Figure 2: (a) Model of the phthalocyanine dye 2H-Pc together with an STM (left, 100 mV, 50 pA, apparent heights range from 0 pm (dark blue) to 100 pm (white)) and an AFM (right, gray scales encode resonance frequency changes from −13 Hz (dark) to −7 Hz (bright)) image of a single 2H-Pc adsorbed on Ag(111). (b) Short-range forces between a CO-terminated tip and the center of a benzene moiety (top) and the molecular center (bottom). These sites are indicated in the AFM image of (a). The approach direction is marked as the horizontal arrow. Tip displacement z* marks the point of maximum attraction with force F*. Zero distance is defined by the tip displacement at which the feedback loop was deactivated above clean Ag(111) (50 mV, 15 pA).

The macrocyclic center of 2H-Pc becomes more reactive upon removal of the pyrrolic H.  Indeed, it is known from conventional chemical experiments with a multitude of phthalocyanines that the encapsulation of a metal atom into the molecular center – the metalation reaction of the dye – evidences its increased chemical reactivity.  The H atoms can be removed in an atom-by-atom fashion using the scanning probe tip; that is, the chemical reaction 2H-Pc → H-Pc → Pc can be manually performed at the single-molecule level.   In that manner, the chemical reactivity of the center can be varied atom by atom.  Figure 3a shows an STM and AFM image of the resulting product molecule Pc.  As demonstrated in Figure 3b, the short-range force at the point of maximum attraction between CO and the macrocyclic center (bottom data set in Figure 3b) is indeed substantially stronger than observed from 2H-Pc.  The additional experiments corroborate that the magnitude of F* represents a viable quantitative measure for the local chemical reactivity.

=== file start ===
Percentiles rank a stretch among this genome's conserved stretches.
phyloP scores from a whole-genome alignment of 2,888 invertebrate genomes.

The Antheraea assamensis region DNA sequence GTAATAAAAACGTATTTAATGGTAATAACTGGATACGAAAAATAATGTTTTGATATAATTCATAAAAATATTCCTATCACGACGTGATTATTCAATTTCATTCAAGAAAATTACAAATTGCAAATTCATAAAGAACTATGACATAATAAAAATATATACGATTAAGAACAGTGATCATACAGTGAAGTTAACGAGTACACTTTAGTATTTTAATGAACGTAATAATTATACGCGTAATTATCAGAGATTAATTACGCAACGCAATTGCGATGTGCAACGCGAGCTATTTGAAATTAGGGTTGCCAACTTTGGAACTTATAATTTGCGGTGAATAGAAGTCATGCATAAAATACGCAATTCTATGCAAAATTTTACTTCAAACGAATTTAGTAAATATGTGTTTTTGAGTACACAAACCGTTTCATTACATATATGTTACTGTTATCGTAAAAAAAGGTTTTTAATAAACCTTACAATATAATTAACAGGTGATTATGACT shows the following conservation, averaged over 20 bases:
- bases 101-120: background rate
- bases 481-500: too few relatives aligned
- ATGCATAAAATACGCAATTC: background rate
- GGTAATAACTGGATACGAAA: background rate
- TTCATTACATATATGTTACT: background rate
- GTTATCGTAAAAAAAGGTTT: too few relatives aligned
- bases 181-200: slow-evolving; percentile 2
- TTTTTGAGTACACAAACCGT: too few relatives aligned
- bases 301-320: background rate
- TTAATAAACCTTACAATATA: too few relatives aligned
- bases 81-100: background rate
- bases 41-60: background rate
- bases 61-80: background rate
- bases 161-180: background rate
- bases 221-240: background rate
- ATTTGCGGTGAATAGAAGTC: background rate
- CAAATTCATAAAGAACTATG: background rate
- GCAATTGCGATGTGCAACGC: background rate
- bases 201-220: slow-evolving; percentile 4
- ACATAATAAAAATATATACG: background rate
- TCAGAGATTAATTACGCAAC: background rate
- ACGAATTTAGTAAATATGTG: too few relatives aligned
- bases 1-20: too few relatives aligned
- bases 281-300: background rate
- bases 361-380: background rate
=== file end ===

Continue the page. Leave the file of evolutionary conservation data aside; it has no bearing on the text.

Figure 3: As Figure 2 for Pc.

In conclusion, the presented experiments reveal that a single CO molecule serves as a sensitive probe for the local chemical reactivity.  The magnitude of the maximum short-range attraction between the molecular sensor and the explored molecule is a quantitative measure for the strength of the bond; the larger |F*| the more reactive is the investigated intramolecular site.  These novel findings open the path to detect with atomic resolution the reactive centers of biologically and chemically relevant molecules.  Future nanotechnologies that aim at the construction and application of functional molecules may benefit from these results.

The American Chemical Society has recently published the findings in The Journal of Physical Chemistry Letters:

K. Rothe, N. Néel, M.-L. Bocquet, J. Kröger, Extraction of Chemical Reactivity and Structural Relaxations of an Organic Dye from the Short-Range Interaction with a Molecular Probe, J. Phys. Chem. Lett. 13, 8660 (2022).



Prof. Dr. Jörg Kröger
Technische Universität Ilmenau
Department of
Mathematics and Natural Sciences
Group Experimental Physics I / Surface Physics